In my various posts to this blog on the H-1B work visa, I have quite often brought up what I call the Intels Good, Infosyses Bad (IGIB) view that is so common in the H-1B debate. This refers to the perception that the Indian outsourcing firms such as Infosys are the main abusers of the visa program, while the mainstream U.S. firms like Intel use H-1B responsibly. This perception is demonstrably false; see a summary in for example my Huffington Post op-ed piece.
The tech industry PR firms have been pushing this false IGIB message as a means of deflecting attention from its own bad behavior, and they make several seemingly plausible but misleading arguments, the biggest of which is the point that the average H-1B salary paid by Intels is higher than that of the Infosyses. This is true but quite misleading. The Intels hire H-1Bs of a higher quality for more sophisticated jobs, so of course they pay more. But the key point is that the Intels are still paying their workers less than they should, given the qualifications of those workers. I’ve often made the analogy of getting 20% of the price of a Toyota Corolla vs. a 20% discount on a Toyota Camry; one is getting a bargain either way.
Another reason the IGIB pitch sells so well (sadly, even with the immigration “restrictionist” organizations, such as Progressives for Immigration Reform) is that the Intels cover their tracks more deftly than the Infosyses. The latter (or more precisely, their clients such as Disney) openly replace Americans by H-1Bs, whereas the former conduct large layoffs and eventually hire H-1Bs for what basically the old jobs. And though the Intels do hire some Americans, mainly for the less technical jobs, they fill many jobs with H-1Bs that could be filled by qualified Americans.
Finally, the Intels hire their H-1Bs mostly as foreign students on U.S. campuses, whereas the Infosyses import directly from India. This somehow is taken to mean the Intels are acting responsibly, the students being pitched as “the best and the brightest,” but actually, the data show that the average quality of the foreign students is somewhat below that of their American peers.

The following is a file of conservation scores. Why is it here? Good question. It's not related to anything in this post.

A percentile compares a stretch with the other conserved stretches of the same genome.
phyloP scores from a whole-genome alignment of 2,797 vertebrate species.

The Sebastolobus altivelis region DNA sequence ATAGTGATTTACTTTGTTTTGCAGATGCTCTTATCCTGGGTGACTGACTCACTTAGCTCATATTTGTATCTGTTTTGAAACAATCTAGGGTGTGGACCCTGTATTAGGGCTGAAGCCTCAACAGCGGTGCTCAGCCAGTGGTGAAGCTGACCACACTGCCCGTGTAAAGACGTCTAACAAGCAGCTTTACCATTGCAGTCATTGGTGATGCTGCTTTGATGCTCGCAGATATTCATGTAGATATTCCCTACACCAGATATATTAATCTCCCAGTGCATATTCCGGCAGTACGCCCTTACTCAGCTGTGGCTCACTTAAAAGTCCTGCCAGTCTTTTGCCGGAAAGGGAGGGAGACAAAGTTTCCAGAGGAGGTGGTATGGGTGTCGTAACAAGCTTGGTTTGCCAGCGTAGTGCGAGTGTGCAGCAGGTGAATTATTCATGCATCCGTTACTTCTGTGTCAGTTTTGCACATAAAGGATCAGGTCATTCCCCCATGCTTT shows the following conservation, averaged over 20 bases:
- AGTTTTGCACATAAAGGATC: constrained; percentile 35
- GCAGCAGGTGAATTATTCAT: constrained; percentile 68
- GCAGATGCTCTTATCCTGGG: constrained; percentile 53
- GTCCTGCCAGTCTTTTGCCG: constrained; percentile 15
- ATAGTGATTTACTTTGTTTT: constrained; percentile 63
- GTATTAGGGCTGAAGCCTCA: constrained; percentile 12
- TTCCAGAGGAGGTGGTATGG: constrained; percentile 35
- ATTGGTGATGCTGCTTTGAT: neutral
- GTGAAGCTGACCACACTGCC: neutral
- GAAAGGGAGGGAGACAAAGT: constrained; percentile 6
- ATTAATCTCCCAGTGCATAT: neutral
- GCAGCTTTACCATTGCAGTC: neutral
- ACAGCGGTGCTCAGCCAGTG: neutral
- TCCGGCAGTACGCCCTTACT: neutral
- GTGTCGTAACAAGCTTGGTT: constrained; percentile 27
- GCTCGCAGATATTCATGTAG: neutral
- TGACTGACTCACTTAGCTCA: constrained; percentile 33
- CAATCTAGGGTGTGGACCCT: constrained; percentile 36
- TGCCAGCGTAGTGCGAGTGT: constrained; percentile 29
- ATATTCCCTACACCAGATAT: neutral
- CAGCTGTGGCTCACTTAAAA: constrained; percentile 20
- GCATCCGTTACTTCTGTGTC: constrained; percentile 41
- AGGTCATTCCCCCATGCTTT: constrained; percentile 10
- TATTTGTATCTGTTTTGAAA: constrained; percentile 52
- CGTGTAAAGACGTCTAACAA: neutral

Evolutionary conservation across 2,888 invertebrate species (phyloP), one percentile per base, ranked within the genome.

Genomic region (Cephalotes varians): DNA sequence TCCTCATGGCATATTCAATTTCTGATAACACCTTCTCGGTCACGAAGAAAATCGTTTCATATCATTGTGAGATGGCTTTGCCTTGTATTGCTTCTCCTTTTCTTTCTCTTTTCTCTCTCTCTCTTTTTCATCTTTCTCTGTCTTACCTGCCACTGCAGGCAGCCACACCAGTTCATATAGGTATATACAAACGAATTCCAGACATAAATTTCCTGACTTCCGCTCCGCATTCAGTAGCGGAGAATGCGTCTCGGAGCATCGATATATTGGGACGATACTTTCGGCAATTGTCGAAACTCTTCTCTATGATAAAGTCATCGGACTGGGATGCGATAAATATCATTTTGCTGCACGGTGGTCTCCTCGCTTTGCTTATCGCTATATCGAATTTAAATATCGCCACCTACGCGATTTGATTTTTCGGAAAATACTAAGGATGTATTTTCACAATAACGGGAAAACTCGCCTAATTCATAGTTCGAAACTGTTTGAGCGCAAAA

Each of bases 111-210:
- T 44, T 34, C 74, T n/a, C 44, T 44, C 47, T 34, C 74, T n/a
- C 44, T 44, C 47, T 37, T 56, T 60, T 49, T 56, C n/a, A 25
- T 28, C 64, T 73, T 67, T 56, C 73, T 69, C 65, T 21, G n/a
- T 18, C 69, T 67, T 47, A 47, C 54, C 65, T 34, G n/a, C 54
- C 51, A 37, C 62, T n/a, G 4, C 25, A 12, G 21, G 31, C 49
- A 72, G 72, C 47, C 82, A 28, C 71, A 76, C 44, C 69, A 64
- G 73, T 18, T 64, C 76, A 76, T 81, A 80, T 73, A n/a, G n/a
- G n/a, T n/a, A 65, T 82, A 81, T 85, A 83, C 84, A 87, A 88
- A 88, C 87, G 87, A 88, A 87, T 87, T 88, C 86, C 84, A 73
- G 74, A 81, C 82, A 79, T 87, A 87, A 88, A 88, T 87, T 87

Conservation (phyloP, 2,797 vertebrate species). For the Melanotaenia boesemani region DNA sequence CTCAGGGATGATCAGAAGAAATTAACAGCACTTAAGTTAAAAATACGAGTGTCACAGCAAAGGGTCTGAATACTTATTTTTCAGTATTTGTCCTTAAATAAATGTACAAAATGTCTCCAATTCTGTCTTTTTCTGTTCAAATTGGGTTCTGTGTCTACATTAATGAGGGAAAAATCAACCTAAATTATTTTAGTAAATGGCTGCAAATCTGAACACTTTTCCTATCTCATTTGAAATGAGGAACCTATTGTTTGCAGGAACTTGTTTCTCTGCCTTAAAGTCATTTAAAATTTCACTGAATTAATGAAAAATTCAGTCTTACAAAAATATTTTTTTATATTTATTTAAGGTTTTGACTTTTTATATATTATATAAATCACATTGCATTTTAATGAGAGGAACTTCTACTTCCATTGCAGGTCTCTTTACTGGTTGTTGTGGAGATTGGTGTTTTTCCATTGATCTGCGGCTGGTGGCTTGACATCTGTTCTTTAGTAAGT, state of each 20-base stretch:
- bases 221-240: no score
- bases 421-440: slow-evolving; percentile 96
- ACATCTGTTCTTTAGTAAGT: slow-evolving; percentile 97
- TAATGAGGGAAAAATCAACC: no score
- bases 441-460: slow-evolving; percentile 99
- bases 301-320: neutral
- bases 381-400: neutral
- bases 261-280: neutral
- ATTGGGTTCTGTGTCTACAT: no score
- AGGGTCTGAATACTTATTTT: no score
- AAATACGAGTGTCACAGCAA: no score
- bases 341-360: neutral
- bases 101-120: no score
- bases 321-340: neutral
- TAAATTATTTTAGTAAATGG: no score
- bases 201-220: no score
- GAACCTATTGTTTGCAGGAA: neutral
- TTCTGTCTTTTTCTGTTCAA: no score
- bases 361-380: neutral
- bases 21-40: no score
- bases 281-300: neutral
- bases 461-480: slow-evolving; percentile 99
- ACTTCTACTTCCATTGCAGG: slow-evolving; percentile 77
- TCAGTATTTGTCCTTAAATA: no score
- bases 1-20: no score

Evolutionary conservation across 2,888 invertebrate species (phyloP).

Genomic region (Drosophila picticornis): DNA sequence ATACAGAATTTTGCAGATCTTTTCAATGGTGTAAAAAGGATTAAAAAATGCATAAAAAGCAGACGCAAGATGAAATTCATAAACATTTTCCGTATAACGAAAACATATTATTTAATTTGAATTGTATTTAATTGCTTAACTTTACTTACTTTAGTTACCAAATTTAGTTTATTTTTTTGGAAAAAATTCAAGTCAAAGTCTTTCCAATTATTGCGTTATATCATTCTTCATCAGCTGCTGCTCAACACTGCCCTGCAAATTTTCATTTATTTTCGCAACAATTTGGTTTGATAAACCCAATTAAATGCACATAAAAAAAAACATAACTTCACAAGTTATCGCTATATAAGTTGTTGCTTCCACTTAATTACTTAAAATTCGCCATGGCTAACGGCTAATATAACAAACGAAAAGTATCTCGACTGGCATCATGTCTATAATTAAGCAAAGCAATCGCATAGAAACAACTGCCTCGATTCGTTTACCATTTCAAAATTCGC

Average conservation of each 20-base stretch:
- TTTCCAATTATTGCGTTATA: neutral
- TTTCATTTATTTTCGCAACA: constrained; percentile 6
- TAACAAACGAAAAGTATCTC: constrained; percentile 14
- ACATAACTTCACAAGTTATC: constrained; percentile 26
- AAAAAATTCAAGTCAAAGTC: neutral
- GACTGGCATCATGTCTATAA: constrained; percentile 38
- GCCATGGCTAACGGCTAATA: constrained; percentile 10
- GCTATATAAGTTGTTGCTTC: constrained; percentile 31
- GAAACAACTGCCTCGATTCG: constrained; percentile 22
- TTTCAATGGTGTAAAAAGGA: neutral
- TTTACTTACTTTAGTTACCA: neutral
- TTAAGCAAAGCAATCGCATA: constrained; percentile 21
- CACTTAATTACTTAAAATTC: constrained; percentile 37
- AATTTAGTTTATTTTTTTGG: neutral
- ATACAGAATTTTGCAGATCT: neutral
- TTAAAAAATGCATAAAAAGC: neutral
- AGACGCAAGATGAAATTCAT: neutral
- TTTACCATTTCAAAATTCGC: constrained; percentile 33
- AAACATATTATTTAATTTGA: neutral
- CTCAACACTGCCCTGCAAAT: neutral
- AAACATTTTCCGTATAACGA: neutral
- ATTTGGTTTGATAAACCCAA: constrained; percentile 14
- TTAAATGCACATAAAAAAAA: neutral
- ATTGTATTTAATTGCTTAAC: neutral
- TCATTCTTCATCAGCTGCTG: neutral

Silicon Valley Rep. Ro Khanna expressed the Intels Good, Infosyses view in my VOA debate with him back in June, and has recently been making that same point to the Indian press (don’t try finding this in the U.S. press). He should know better. Of all the points I made in the VOA debate, the one he and I discussed the most was exactly this point, namely that the Intels are just as culpable as the Infosyses. From my report here on the debate:
A few years ago, about a dozen of us researchers visited Google, and met with a senior engineering manager and an HR person…During the course of the meeting, the Googlers volunteered the information that Google prefers to hire foreign students over Americans of the same quality, because the lengthy green card process renders the foreigners immobile…
I mentioned this to make the point that the “Intels” abuse the foreign worker programs too. (The “Infosyses” only rarely sponsor workers for green cards.) I pointed out that the abuse of this type was discussed in the 2001 NRC study, commissioned by Congress, and has been the subject of complaints by Immigration Voice, a lobbying organization of foreign workers waiting for green cards. I should have added the Web page of David Swaim, an immigration attorney who design Texas Instruments’ immigration policy and now is in private practice. On that Web site, Swaim openly urges employers to give hiring preference to foreign students over Americans, in order to exploit their immobility.
Khanna reacted quite sharply to this, his voice rising. “This is a very serious charge! You have no proof! Who at Google said this? What are their names?” I replied that I had stated this publicly before without objection from Google, and then said, “I’ll give you the name of the HR person, who by the way is now at Facebook. You should call Google.” But of course he did not take me up on the offer.
So Khanna, in now continuing to couch the H-1B issue as in IGIB terms, does indeed know better than to make such a claim. Given how emotional he became in the VOA debate, and indeed in several Twitter posts against me in the days following, he can hardly say that he has never heard anyone point out that the Intels are bad actors in the H-1B realm too.
Indeed, if Khanna really cared about the truth behind H-1B in terms of the Intels, he would get to the bottom of the issue and determine for himself whether the Intels are so angelic. He demanded in the debate that I give him the names of the people at Google who stated the firm prefers to hire foreign workers, and I told him I had the name and contact information of the HR person at the meeting. Of course, he never followed up to get the information from me. Or he could read the NRC report, commissioned by Congress. Or he could read the Web page of prominent immigration attorney David Swaim, as I mentioned during the debate. Or even more simply, he could talk to any current or former engineer in Silicon Valley sponsored by an employer for a green card. Really, Mr. Khanna, this is hardly a secret.
But of course, it is not in his interest to do so. Silicon Valley firms are his most important supporters. Suppose he were to take me up on my offer to connect him with that Google HR person, and she were to confirm it. What would Khanna then do? He would do nothing, of course, and would continue to preach IGIB. So, he’s better off not calling Google, not reading the NRC report and so on. The saying “Ignorance is bliss” applies perfectly here, doesn’t it?